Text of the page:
Travel Tips & Themes – Roadside Attractions

Travel Tips & Themes: Roadside Attractions

Designed to encourage travelers — usually those on a road trip — to stop and explore, roadside attractions can vary from fascinating to freaky. As North Americans abandoned trains and flocked to their Fords as automobiles were adopted as the primary mode of transportation, roadside attractions became a cultural phenomenon. Beginning with Route 66 in the 1920s, entrepreneurs established lodging, dining, and other necessary establishments. In order to compete for business, roadside attractions were added. They included everything from exotic animals to everyday objects of gargantuan size. Although the road that started it all has long been abandoned for the modern interstate highway system, roadside attractions from Route 66’s heyday and newer sights persist.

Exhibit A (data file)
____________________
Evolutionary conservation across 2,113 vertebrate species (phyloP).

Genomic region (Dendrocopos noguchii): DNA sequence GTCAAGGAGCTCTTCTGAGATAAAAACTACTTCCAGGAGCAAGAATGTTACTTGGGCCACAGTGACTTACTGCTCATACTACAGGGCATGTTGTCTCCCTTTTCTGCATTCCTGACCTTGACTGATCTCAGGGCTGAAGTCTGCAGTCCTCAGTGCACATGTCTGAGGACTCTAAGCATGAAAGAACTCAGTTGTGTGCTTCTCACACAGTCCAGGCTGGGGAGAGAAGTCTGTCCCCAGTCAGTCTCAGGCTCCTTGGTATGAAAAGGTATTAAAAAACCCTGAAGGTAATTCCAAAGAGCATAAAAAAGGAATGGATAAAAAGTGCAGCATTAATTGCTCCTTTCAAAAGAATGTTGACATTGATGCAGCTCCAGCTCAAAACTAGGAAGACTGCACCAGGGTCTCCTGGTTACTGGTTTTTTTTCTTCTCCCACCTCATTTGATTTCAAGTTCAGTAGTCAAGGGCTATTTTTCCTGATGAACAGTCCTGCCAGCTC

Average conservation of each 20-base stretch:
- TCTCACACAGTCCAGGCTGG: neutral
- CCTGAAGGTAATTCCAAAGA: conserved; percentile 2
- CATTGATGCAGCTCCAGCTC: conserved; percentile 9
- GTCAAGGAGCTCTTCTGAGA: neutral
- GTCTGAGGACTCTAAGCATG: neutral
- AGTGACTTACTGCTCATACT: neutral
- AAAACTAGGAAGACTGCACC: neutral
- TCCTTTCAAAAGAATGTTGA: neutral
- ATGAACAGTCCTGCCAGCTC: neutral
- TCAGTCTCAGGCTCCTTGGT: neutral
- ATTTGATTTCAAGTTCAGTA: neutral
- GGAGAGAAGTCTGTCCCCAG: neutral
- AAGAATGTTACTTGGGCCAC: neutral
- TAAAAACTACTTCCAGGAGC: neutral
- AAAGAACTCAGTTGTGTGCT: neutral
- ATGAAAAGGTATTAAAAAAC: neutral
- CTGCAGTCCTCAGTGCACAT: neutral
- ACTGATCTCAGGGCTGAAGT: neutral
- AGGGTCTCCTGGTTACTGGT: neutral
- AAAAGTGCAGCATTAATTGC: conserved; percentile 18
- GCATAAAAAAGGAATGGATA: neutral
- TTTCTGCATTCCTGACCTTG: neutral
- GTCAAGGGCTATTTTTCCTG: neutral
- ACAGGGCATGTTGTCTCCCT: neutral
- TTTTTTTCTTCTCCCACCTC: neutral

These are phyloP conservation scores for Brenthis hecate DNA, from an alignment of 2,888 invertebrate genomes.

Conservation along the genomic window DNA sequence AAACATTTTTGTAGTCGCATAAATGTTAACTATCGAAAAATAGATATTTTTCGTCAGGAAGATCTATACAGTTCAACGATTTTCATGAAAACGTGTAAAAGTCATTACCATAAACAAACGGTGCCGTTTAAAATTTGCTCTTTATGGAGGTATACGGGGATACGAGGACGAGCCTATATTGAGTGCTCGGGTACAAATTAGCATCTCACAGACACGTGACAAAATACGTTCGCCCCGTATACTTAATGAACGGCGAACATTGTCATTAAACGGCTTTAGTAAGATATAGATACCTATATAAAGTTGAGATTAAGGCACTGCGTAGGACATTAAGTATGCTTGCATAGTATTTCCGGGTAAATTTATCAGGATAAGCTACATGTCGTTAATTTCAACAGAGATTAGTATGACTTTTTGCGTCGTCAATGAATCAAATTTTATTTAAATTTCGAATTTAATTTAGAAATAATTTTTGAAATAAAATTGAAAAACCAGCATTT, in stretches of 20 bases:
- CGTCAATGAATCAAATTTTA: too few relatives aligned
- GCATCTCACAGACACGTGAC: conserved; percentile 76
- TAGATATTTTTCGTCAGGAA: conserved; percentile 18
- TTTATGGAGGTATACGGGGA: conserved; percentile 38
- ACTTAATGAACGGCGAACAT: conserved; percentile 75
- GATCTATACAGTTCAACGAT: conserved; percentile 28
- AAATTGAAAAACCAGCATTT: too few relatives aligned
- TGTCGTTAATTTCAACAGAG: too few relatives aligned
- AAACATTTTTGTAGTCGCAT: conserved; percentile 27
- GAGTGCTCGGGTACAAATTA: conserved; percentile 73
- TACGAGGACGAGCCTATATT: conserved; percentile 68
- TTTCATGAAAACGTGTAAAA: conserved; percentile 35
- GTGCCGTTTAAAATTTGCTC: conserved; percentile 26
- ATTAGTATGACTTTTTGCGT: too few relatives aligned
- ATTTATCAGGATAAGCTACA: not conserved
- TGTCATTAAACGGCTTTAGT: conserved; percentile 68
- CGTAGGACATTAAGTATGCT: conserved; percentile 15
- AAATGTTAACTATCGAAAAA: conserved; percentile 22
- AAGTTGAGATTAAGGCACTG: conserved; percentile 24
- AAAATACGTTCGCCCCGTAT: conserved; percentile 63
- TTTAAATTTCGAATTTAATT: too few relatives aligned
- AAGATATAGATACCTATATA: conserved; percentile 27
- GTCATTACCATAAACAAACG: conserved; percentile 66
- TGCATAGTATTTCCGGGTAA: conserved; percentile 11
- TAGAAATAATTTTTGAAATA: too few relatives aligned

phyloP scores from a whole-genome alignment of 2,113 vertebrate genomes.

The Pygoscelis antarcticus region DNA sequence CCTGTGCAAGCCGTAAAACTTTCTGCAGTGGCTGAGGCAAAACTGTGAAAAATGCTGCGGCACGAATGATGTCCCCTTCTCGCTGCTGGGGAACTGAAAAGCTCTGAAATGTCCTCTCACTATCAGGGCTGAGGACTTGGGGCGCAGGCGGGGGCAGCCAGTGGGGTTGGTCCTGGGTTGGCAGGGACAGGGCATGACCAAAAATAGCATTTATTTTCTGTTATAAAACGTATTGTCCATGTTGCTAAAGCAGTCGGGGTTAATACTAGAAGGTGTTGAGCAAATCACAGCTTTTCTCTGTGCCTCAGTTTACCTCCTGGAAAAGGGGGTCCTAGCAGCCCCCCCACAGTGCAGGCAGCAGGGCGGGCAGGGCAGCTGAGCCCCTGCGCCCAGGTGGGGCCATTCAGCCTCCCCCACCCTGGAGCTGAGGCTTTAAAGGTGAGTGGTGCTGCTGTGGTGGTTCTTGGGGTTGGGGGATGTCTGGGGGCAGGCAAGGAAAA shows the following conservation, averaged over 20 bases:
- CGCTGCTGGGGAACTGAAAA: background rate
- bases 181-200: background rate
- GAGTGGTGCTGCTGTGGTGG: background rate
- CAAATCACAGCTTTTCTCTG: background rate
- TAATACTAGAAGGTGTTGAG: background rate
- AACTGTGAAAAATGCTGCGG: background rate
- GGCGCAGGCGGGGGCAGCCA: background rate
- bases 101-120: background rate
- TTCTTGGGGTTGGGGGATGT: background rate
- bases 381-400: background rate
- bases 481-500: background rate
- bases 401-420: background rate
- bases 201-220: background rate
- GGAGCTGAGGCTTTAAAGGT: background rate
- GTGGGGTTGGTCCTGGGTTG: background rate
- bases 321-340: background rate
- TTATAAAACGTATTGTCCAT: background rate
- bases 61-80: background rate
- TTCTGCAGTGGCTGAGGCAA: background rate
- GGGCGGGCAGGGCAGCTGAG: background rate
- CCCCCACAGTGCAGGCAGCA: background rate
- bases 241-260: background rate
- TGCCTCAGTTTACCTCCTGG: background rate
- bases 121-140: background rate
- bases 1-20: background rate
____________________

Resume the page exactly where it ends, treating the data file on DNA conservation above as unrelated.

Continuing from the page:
Roadside Attractions in the US South

Quirky Outdoor Sculptures at Barber Marina Elberta, Alabama
This alligator is one of several quirky roadside attractions at the Barber Marina in Elberta, Alabama.

Roadside Attractions in the US West

Ranch House in Tucumcari, New Mexico
A dilapidated truck sits in front of a deteriorating marquee where the Ranch House Cafe once flourished in the hey day of Route 66, a historic road in the US that remains full of abandoned roadside attractions.